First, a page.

Animal, Vegetable, and Mineral became a way of classifying and understanding nature even for those who had never heard of Linnaeus (there was even a parlour game and a comic book based on this). In addition to the three kingdoms, a separate human kingdom added (due to the anthropocentric approach of religious thought; this was something Linnaeus did fall for) is still used in a number of religious, spiritual, esoteric and occult systems of thought: the Baha'i faith, Anthroposophy, Rosicrucianism, and contemporary Sufism and the Neo-Sufi Traditionalist or "perennialist" movement. It is assumed here that there is a natural succession from inert mineral to the plant that is alive but not sentient to the animal that has awareness but not reason. Hence the human kingdom as the next rung on the ladder of being. It is easy to see here the influence of Aristotle. This arrangement of the "kingdoms of nature" were modified by the theosophists, who proposed a number of spiritual involutionary kingdoms that represent the downward antecedent of the "evolutionary" kingdoms of plants, animals and man.

Modern science however has rendered the traditional three kingdom idea obsolete. First the mineral kingdom has been replaced by the hierarchy of particles, atoms, and molecules. This led some "Great Chain of Being" universalists such as Edward Haskell and co-workers (Unified Science) and Arthur M. Young (The Reflexive Universe) added further kingdoms like subatomic particles, atoms, molecules, etc before the mineral.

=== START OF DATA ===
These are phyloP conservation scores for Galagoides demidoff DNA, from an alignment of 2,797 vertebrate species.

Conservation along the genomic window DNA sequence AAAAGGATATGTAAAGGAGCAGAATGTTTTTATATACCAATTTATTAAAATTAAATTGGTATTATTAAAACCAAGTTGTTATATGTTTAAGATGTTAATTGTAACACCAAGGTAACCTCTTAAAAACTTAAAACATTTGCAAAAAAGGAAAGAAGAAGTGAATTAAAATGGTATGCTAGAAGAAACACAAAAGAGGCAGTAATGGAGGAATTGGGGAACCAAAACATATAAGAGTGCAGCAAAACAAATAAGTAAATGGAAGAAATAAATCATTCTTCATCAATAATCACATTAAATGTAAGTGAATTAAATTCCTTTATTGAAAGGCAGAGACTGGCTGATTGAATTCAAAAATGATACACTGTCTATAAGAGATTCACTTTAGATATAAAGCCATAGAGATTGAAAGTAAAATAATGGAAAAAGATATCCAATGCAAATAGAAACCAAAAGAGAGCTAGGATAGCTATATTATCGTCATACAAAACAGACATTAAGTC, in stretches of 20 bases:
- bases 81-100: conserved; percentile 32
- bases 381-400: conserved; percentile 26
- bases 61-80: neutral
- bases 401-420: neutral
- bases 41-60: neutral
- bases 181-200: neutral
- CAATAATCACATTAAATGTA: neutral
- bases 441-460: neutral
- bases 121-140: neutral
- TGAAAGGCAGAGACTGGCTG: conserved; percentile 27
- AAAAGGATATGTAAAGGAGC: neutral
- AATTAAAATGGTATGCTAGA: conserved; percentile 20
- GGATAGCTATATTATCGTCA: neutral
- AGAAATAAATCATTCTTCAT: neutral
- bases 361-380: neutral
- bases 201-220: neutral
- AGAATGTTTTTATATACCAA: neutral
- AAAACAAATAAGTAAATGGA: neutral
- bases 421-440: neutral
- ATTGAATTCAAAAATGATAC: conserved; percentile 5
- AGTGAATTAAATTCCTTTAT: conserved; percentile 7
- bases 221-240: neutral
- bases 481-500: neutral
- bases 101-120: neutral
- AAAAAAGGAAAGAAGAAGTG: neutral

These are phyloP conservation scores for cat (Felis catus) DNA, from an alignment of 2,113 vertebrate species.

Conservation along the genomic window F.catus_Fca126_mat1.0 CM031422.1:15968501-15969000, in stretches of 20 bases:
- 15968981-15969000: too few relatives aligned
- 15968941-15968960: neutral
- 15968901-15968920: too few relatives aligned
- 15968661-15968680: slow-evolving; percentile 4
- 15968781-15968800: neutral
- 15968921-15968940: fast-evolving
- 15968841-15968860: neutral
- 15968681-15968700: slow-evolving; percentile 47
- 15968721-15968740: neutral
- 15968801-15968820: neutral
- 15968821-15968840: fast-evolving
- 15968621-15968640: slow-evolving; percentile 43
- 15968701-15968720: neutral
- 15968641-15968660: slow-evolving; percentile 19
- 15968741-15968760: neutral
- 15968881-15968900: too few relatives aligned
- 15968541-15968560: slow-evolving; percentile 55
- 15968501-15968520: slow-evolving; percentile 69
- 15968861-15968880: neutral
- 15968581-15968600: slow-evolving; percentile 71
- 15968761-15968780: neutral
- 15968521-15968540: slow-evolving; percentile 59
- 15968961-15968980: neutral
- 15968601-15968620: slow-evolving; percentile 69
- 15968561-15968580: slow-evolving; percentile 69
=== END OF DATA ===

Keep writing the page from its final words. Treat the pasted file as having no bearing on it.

Today we still use a derived form of the categories first published by Linnaeus, although much of the detail has changed. For example, many single-celled organisms – none of which were known to Linnaeus – are regarded as belonging to a kingdom of their own, the Protista, which stands alongside the Animalia and Plantae. The fungi are no longer considered plants; they too have a kingdom to themselves.

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More recently the plant and animal kingdoms were replaced by the five kingdom model of Whittaker (monera, protist, fungi, plant, and animal (including human)), and then the three domains of Carl Woese. Through studies of the genomes of a wide range of organisms, Woese discovered that protists, plants, animals and fungi, collectively known as the Eukarya, are all relatively similar to one another, compared to the far more fundamental differences dividing them from two great lineages of bacteria, the Archaea and the Bacteria. Together these make up the three “domains” – the Archaea, Bacteria and Eukarya –, which are now considered the most fundamental divisions of living things.